Around the Web: The Immediate Future of AI, 5G, Big Data and the IoT

By the Editors

In July of 2017, published an overview article called “The Convergence of 5G, Artificial Intelligence, Data Analytics, and Internet of Things,” by the staff of Mind Commerce, a research and consulting company providing services to telecommunications and IT clients. The piece lists “four key technologies” transforming Information and Communications Technology (ICT)— and all the industry verticals that are dependent upon telecom and IT.

The authors examine, in detail, how each of these technologies creates opportunities to “significantly enhance user experiences for communications, applications, digital content, and commerce.”

“Every large corporation collects and maintains a huge amount of human-oriented data associated with its customers including their preferences, purchases, habits, and other personal information. As the Internet of Things (IoT) progresses, there will an increasingly large amount of unstructured machine data. The growing amount of human-oriented and machine generated data will drive substantial opportunities for AI support of unstructured data analytics solutions.”  — Mind Commerce Staff,

1. Artificial Intelligence (AI)

AI, as the authors define it, is code that allows computers to learn and perform cognitive functioning similar to that of a human brain. Long-term, the goal for AI is for it to “provide autonomous decision-making on behalf of humans, both directly and indirectly, through many processes, products, and services.”

Already, AI is being used in areas like Internet search and robotics. A current trend is to incorporate this technology into Customer Relationship Management (CRM) using chat bots: automated programs that carry on audio or text conversations with customers.

Right now, the authors note, AI is transforming again, being used as a form of Artificial General Intelligence (AGI) across applications, services, products, and solutions. AI can now be used to help different applications and products “talk” to one another, improving processes. Machines that can converse and make autonomous decisions can learn to reduce fraud, for example. When used in Virtual Personal Assistants (like Siri), AI technologies may even be able to provide human-like advice to customers.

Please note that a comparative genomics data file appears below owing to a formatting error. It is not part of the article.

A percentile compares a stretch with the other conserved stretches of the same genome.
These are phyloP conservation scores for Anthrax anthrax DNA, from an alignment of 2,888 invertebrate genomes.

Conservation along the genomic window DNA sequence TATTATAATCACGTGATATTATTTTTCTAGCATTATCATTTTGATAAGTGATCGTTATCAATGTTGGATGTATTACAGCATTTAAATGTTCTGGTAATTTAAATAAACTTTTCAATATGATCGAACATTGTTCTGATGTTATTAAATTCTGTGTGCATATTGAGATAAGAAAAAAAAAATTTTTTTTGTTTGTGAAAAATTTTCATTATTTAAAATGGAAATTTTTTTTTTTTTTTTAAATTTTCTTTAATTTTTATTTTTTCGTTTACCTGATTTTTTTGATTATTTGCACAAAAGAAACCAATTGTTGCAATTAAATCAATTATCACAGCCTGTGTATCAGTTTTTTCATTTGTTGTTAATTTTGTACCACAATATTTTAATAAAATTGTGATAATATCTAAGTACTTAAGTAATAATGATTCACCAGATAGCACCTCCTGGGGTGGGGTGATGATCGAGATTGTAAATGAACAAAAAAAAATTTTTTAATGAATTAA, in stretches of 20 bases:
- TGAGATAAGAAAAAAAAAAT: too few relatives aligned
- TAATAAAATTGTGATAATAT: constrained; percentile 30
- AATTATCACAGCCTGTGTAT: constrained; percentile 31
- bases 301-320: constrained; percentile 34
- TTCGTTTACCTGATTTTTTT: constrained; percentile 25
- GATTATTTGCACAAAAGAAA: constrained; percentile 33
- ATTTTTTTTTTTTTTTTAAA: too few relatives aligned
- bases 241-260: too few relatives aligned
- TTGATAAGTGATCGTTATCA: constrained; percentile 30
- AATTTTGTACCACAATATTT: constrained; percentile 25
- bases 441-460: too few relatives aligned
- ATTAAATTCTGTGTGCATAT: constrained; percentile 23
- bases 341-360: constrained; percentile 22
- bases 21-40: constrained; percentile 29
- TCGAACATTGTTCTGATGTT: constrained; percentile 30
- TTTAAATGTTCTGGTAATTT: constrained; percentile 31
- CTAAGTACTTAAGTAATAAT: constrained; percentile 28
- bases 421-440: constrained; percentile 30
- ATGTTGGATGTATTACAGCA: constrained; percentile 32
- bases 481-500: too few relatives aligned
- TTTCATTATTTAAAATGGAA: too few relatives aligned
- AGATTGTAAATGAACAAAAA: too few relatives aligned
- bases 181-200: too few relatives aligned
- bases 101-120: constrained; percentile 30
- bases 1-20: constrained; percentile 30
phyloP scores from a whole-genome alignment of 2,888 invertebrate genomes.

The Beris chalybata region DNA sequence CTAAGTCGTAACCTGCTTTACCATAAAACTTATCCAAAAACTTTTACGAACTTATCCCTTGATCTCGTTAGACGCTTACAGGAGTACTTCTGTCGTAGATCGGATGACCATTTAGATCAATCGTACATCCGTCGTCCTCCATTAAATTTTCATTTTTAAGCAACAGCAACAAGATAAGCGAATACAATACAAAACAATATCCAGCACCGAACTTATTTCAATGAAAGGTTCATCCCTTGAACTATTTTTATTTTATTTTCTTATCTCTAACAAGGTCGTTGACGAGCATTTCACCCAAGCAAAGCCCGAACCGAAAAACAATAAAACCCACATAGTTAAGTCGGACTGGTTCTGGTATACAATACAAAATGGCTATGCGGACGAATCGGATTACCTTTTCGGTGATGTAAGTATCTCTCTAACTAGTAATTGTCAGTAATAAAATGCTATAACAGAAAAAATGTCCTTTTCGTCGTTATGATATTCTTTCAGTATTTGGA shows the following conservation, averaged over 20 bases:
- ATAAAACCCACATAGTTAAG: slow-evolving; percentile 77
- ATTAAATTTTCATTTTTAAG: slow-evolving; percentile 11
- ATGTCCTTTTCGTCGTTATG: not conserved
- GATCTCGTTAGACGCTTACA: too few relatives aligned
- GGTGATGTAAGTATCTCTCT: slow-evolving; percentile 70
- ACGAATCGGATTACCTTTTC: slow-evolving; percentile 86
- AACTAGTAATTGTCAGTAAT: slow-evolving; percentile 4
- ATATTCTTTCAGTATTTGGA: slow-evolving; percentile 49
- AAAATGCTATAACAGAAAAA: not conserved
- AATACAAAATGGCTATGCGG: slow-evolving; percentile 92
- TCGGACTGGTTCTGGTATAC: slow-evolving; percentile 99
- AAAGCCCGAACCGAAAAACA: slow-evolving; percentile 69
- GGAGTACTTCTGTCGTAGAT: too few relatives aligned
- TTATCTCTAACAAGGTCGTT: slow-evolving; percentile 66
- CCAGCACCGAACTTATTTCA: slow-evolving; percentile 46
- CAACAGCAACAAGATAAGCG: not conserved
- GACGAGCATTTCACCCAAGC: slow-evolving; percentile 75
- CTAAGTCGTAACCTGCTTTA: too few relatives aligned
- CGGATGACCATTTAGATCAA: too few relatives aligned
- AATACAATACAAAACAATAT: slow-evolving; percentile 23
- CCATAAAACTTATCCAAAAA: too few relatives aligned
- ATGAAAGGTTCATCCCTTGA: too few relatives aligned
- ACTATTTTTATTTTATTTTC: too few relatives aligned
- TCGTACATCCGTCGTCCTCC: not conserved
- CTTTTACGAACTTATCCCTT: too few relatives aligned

2. Fifth Generation (5G)

According to the authors, 5G is a game-changer, fundamentally different from 4G/LTE currently active on mobile devices. It provides higher data rates and greater speed, but it’s more than just a better version of the same—it’s “a purpose-built technology, designed and engineered to facilitate connected devices as well as automation systems.”

What this means: the new iteration of mobile exists to support the Internet of Things (IoT), which “will be highly pervasive and impact all sectors,” say the authors.

Wireless carriers will need to evolve to adapt to mobile’s new technology needs, such as accommodating more data and providing longer-term storage for it. The authors predict that wireless infrastructure and mobile network operators will need to evolve their business models completely.

3. Data Analytics

As the Cloud, the Internet of Things, and “enterprise operational technology” converge, the authors feel that big data analytics will be more important than ever to process these real-time streams of information. “Enterprise will realize significant tangible and intangible benefits from IoT data,” the authors predict.

How? By sorting and storing data and releasing it for further study. “IoT Data as a Service (IoTDaaS) offers convenient and cost-effective solutions to enterprises of various sizes and domain. IoTDaaS constitutes retrieving, storing, and analyzing information and provides customers either of the three or integrated service packages depending on the budget and the requirement.”

4. Internet of Things

The authors break down their IoT discussion into the three main categories: Consumer IoT, Enterprise IoT, and Industrial IoT.

Currently, Consumer IoT is mainly concerned with connected homes, connected cars, and wearables. Connected vehicles can promote driver and pedestrian safety; connected homes, offering tech like smart appliances, offers lifestyle enhancements; and wearables (like smartwatches and potentially, smart clothing) promote health and connect humans wirelessly to the “macro” and “micro” worlds surrounding them. Wearables may soon allow for “Ambient IoT” as well, connecting people to services as they move through the world. All of these technologies collect data and present challenges such as privacy and security.

Enterprise IoT is concerned with businesses running efficiently and effectively—by cutting out the middleman.

Industrial IoT (IIoT) looks to streamline industrial processes by connecting up the Internet of Things with technologies like Big Data and Streaming Analytics—for example, to improve healthcare diagnostics or create “smart cities” that function more efficiently.

Click here to view the full post.